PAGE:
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This company wants to bring back the QWERTY slider smartphone, but who will buy it?

BlackBerry and Planet Computers show there's a market for smartphones with physical keyboards.

Published onFebruary 6, 2019

A little over a year ago, a small outfit called Livermorium had planned to release a slider keyboard Moto Mod for Moto Z smartphones. Those plans never came to fruition, but from the ashes of the cancelled project came an entirely different beast — a high-end QWERTY slider smartphone.

Now called F(x) Technology, the company initially planned to release the smartphone in Q4 2018 before pushing the release window to Q1 2019. However, F(x) has been good about providing updates when it comes to the phone’s display, keyboard, slider mechanism, and the software.

Are there still any phones with a physical QWERTY keyboard?
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Blackberry Key2 LE front, keyboard with atomic red frets, showing preloaded apps and BlackBerry features

According to the updates, the smartphone features a 6-inch AMOLED display with an 18:9 aspect ratio and curved edges. The display sports minimal bezels on all sides and lacks the polarizing notch.

Moving to the keyboard, F(x) chose a backlit five-row keyboard that includes a dedicated numbers row at the top. The left and right sides feature Ctrl, Shift, and Fn keys for added typing flexibility, with the 26 letters positioned in the middle of the keyboard and equidistant to both thumbs.

The slider mechanism props the display at a slight angle when you want to type. The mechanism allows for better viewing angles and prevents the screen from wobbling when closed. F(x) also mentioned that the production method lends the mechanism more strength and resistance against breaking if you drop the phone.

As for software, F(x) said the smartphone will ship with a stock version of Android 9 Pie. The company also said there won’t be “any weird backdoor apps” and will issue Google’s monthly security updates “in a timely manner.”

That said, F(x) did make a few changes to the software. The launcher, for example, features a landscape mode — the Pie stock launcher doesn’t support landscape. The company also developed a few landscape-friendly apps, such as its own email client and calendar app.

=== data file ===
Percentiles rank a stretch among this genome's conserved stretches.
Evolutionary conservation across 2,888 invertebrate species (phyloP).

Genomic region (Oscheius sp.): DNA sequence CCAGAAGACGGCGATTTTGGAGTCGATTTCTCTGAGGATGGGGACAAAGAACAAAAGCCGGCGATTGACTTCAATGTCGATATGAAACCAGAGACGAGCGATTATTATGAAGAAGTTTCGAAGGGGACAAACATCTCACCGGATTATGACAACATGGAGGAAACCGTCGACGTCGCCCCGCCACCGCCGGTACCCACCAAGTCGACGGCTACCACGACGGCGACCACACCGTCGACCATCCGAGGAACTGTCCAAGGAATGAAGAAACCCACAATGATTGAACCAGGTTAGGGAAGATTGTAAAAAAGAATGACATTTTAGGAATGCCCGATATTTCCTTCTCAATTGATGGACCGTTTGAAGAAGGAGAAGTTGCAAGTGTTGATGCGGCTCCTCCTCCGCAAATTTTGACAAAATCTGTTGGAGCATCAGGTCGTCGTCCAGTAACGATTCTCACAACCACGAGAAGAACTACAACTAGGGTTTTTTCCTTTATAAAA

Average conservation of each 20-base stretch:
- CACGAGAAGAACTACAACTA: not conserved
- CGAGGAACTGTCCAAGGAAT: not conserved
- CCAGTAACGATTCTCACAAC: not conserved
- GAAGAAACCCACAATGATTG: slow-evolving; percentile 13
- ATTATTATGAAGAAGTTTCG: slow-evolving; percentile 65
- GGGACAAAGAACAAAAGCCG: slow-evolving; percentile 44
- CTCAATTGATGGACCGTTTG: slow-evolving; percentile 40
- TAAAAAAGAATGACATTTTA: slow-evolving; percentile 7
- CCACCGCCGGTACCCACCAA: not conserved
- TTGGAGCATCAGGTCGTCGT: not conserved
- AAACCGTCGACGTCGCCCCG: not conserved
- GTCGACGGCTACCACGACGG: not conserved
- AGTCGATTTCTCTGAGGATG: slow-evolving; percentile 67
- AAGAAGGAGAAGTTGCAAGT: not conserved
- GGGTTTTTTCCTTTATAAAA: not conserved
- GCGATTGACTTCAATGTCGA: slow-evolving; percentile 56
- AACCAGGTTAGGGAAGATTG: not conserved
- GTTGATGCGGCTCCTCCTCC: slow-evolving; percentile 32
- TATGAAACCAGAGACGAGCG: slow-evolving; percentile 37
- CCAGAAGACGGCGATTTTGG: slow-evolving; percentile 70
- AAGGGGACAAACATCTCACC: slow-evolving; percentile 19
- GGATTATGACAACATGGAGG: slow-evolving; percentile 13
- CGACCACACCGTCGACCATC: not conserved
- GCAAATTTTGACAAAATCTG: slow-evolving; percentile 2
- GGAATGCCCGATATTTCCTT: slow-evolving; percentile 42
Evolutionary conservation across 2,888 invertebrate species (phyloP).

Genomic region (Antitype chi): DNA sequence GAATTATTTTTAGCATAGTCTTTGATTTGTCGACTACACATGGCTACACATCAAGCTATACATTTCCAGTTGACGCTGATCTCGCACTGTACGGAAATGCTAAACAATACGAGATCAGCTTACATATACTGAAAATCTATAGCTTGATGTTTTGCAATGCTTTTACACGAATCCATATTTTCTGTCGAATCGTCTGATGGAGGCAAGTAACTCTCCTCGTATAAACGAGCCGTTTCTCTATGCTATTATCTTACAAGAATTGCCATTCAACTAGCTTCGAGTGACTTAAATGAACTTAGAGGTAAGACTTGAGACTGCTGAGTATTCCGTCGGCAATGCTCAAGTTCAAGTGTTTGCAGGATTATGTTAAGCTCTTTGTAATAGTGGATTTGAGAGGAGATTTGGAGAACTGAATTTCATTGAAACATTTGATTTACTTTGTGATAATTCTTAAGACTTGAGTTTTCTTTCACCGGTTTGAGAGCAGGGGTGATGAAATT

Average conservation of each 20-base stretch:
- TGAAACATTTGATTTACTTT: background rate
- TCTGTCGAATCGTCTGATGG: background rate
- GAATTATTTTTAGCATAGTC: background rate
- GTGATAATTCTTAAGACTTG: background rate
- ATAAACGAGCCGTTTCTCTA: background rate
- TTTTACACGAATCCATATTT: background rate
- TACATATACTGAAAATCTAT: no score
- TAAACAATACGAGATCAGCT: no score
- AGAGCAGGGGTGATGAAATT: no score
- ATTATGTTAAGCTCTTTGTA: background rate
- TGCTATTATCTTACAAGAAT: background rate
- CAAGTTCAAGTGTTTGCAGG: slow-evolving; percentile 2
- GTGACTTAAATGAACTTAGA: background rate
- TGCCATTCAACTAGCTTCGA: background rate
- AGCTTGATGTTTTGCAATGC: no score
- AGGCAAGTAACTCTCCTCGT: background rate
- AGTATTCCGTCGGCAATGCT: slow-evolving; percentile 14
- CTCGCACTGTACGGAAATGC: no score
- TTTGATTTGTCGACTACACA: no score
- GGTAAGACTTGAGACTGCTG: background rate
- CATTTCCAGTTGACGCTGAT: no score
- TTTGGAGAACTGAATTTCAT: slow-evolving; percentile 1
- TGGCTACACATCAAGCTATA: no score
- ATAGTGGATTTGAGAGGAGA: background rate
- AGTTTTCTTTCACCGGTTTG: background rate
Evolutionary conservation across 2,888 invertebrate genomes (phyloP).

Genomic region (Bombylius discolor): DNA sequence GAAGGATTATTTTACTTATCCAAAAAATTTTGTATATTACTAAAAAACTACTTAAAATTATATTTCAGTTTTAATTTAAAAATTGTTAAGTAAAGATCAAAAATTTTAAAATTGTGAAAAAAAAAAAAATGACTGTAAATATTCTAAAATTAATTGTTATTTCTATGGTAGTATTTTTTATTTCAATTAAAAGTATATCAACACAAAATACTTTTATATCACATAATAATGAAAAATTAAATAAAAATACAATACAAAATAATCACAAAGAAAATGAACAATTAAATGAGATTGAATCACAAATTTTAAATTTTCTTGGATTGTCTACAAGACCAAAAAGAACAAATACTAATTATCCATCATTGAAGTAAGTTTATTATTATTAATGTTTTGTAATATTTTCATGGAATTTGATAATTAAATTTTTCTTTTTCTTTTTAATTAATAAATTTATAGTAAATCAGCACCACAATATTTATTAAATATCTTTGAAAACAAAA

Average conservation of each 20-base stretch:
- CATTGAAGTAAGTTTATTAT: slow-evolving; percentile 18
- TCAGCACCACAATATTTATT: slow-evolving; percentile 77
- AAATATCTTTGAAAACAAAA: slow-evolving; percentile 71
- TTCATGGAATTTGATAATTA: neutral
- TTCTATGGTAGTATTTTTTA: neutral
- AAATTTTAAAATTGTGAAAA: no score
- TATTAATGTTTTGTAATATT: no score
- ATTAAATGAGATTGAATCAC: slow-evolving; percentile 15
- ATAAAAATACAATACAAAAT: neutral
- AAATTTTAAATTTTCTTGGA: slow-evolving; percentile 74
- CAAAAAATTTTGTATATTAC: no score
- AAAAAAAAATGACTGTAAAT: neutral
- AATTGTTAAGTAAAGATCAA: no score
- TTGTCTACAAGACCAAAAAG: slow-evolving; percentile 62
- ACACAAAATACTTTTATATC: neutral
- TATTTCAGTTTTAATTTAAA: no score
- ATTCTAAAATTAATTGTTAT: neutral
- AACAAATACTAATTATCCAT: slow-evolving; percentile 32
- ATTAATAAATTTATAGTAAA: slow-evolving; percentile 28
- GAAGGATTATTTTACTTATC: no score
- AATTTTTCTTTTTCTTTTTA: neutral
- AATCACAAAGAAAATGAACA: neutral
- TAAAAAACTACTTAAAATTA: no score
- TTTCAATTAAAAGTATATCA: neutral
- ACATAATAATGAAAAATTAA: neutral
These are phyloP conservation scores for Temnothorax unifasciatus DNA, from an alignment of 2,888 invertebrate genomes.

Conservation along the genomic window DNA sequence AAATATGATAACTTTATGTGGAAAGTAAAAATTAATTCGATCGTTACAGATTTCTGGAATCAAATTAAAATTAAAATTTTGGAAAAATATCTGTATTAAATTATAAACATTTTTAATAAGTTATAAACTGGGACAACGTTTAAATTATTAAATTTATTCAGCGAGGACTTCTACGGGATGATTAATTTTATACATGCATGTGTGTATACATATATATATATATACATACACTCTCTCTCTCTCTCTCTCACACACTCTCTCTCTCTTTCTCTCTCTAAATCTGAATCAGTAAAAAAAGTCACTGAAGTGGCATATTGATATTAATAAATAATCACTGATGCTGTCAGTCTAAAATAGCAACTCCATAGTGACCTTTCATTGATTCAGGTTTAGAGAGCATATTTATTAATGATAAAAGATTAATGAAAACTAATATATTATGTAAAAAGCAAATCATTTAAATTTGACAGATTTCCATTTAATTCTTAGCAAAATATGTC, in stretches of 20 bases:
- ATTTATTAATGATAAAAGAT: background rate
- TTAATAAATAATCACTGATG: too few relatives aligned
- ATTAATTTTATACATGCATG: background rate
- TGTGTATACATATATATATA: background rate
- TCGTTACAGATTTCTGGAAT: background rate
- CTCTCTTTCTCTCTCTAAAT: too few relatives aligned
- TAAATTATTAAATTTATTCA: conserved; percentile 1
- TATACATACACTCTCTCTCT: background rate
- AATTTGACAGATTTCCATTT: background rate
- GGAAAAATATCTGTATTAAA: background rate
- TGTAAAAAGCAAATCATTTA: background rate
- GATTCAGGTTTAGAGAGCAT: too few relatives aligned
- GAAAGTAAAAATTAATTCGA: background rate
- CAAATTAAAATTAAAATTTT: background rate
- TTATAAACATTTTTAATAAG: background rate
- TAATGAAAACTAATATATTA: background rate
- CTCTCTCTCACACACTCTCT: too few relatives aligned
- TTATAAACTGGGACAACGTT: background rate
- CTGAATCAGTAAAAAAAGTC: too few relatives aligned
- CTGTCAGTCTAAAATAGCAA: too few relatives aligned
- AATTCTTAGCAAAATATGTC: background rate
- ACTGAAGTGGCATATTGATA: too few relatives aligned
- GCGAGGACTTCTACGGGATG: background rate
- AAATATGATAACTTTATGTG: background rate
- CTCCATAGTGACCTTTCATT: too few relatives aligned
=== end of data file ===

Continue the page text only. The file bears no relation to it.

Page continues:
From the ashes of a cancelled project rose an entirely different beast — a high-end QWERTY slider smartphone.

F(x) is even extending the olive branch by providing loaner devices and driver support to “core developers.” The company already approached some LineageOS developers and plans to also work with Sailfish OS developers and other communities.

Finally, F(x) also detailed other specs on its keyboard slider smartphone earlier today. The phone features dual nano SIM card slots, dual stereo speakers, a headphone jack, a USB-C port, Quick Charge 3,0, a two-stage camera shutter button, and a fingerprint scanner on the right edge.

F(x) plans to talk about the processor and memory configuration in the next update.

Who is it for?

As promising as F(x)’s QWERTY slider smartphone sounds, we can’t ignore the elephant in the room — we live in a world of keyboard-less smartphones. The era of smartphone keyboards arrived and left, so it almost feels like taking a step backward.

That said, BlackBerry managed to carve a niche with the KeyOne, Key2, and Key2 LE. TCL confirmed during CES 2019 that the Key2 family significantly outsold the KeyOne, so the audience for a smartphone keyboard seems to be growing.

We should also mention Planet Computers, which offered the Gemini through Indiegogo and collected a little over $2.5 million in funds. That’s almost triple what the company initially asked for, so there’s clearly a market for F(x)’s upcoming QWERTY slider smartphone.

We can assume the phone won’t be a budget offering, so the question becomes how F(x) plans to sell it. F(x) could opt for Kickstarter or Indiegogo, which would help the company with production costs and figure out how much interest there is. F(x) could also opt for general sales through its website, though that’s less likely for a company with virtually no name recognition.

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